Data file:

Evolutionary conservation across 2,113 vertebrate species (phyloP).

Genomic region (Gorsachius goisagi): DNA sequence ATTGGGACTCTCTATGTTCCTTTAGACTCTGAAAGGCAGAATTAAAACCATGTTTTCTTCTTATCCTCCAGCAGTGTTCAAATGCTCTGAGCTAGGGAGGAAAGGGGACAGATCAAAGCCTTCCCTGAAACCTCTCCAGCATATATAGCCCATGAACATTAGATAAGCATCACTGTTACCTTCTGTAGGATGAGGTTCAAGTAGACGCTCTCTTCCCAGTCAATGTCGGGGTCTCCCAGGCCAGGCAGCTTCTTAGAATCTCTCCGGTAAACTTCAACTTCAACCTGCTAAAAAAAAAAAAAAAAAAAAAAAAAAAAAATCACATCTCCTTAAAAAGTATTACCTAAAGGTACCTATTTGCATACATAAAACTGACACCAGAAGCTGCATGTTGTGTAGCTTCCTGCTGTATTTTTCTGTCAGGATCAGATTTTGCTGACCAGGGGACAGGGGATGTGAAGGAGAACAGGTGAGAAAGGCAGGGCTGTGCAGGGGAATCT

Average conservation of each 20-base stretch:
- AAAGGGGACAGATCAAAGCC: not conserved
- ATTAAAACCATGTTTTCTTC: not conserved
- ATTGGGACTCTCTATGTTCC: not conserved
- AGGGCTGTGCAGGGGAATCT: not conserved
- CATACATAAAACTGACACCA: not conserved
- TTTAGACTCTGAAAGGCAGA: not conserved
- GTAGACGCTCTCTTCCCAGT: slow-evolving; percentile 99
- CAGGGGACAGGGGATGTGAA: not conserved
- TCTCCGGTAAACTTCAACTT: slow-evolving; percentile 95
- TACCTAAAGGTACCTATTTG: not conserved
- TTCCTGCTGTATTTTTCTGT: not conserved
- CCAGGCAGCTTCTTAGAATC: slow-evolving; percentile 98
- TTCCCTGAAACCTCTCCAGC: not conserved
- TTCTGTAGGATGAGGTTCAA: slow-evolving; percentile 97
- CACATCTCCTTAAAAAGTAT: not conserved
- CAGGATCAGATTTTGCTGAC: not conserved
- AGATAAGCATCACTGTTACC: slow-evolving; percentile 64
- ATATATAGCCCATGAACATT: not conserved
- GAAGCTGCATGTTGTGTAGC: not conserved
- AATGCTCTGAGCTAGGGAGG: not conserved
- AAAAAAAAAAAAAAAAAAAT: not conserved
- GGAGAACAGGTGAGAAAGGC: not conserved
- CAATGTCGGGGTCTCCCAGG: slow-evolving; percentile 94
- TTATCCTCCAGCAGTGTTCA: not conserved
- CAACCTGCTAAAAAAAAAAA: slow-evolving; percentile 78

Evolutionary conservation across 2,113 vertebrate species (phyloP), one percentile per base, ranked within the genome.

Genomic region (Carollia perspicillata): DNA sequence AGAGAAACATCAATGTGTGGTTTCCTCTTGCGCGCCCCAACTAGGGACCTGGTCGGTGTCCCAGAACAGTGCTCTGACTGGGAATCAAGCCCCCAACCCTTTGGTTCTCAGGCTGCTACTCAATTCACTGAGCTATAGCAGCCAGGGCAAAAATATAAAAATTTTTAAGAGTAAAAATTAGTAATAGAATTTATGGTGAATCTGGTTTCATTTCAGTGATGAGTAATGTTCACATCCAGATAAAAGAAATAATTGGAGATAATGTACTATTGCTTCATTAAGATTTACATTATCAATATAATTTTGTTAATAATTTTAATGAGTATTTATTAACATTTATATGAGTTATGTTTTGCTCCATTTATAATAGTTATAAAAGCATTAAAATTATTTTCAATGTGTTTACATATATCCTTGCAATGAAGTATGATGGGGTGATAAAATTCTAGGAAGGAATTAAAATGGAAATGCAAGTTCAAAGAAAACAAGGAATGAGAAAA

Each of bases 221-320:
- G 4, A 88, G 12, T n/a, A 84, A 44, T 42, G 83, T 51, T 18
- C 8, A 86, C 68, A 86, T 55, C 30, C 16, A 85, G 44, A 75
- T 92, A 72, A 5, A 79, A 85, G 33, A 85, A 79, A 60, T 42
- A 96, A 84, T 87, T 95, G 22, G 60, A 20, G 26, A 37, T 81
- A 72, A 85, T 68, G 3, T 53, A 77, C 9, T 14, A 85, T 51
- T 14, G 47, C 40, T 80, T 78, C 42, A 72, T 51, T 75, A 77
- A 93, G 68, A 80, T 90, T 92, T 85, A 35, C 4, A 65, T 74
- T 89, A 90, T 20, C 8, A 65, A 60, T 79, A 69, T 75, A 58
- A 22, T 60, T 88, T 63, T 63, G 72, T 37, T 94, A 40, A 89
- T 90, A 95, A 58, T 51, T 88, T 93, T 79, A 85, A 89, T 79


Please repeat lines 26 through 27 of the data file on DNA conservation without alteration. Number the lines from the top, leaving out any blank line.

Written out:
- CAATGTCGGGGTCTCCCAGG: slow-evolving; percentile 94
- TTATCCTCCAGCAGTGTTCA: not conserved